- Performing a biopsy (taking a tissue sample)
- Looking at bloodwork for signs of infection and muscle damage
- Looking at imaging (CT scan, MRI, ultrasound) of the damaged area
However, it is important to start treatment as soon as possible. Therefore, doctors may not wait for test results if they think a patient might have necrotizing fasciitis.
Necrotizing fasciitis is a very serious illness that requires care in a hospital. Antibiotics and surgery are typically the first lines of defense if a doctor suspects a patient has necrotizing fasciitis.
Doctors treat necrotizing fasciitis with IV antibiotics.
To try to stop the infection, doctors give antibiotics through an IV, which allows medicine to flow into a vein.
Sometimes, however, antibiotics cannot reach all the infected areas because the bacteria have killed too much tissue and reduced blood flow. When this happens, doctors must surgically remove the dead tissue.
Since necrotizing fasciitis can spread so rapidly, patients often must get surgery done very quickly. It is not unusual for someone with necrotizing fasciitis to end up needing multiple surgeries. In serious cases, the patient may need a blood transfusion.
Up to 1 in 5 people with necrotizing fasciitis die from the infection.
Necrotizing fasciitis can lead to
- Organ failure
It can also result in life-long complications from loss of limbs or severe scarring due to surgically removing infected tissue.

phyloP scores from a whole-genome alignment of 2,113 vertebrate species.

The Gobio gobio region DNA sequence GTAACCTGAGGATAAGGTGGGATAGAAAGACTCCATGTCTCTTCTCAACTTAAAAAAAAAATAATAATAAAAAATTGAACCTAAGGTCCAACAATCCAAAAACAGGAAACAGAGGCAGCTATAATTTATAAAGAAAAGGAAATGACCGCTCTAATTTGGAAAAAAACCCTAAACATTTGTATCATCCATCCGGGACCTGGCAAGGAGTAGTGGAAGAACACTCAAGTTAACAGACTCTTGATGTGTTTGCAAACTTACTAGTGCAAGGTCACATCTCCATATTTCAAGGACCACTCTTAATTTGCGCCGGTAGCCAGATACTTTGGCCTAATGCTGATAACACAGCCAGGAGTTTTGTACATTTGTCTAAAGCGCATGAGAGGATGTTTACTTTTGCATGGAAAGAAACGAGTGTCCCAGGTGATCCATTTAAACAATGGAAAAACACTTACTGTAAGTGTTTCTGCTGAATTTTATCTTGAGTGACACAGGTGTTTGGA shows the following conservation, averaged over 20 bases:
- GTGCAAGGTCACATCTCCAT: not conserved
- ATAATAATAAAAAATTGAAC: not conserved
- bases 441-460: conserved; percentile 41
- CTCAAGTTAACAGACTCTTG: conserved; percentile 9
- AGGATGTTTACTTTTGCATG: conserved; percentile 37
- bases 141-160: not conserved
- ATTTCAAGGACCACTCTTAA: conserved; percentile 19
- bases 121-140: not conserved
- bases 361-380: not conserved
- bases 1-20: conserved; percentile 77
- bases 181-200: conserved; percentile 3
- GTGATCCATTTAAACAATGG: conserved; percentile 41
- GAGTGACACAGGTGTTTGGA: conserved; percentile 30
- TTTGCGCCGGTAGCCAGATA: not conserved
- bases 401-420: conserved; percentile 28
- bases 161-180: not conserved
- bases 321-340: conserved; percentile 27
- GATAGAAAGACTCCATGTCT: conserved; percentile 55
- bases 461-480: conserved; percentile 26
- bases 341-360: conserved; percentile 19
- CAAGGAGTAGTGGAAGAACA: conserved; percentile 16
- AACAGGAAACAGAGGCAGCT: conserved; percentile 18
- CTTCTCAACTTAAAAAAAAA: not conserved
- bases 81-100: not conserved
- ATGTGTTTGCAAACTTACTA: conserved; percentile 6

Looking at data from the most recent five years:
- Even with treatment, up to 1 in 5 people with necrotizing fasciitis died from the infection
- Up to 1 in 3 people who got both necrotizing fasciitis and streptococcal toxic shock syndrome at the same time died from their infections
While there are no vaccines to prevent group A strep infections, including necrotizing fasciitis, there are things people can do to protect themselves and others.
Good wound care
Good wound care is the best way to prevent a bacterial skin infection.
To prevent group A strep infections, you should:
- Clean all minor cuts and injuries that break the skin (like blisters and scrapes) with soap and water.
- Clean and cover draining or open wounds with clean, dry bandages until they heal.
- See a doctor for puncture and other deep or serious wounds.
- Wash hands often with soap and water or use an alcohol-based hand rub if washing is not possible.
- Care for fungal infections like athlete’s foot.
If you have an open wound or skin infection, avoid spending time in:
- Hot tubs
- Swimming pools
- Natural bodies of water (e.g., lakes, rivers, oceans)
CDC tracks necrotizing fasciitis caused by group A strep bacteria with a special system called Active Bacterial Core surveillance (ABCs). Since 2010, approximately 700 to 1,150 cases occur each year in the United States. This is likely an underestimate. According to ABCs data, the number of annual group A strep necrotizing fasciitis infections reported to ABCs does not appear to be rising.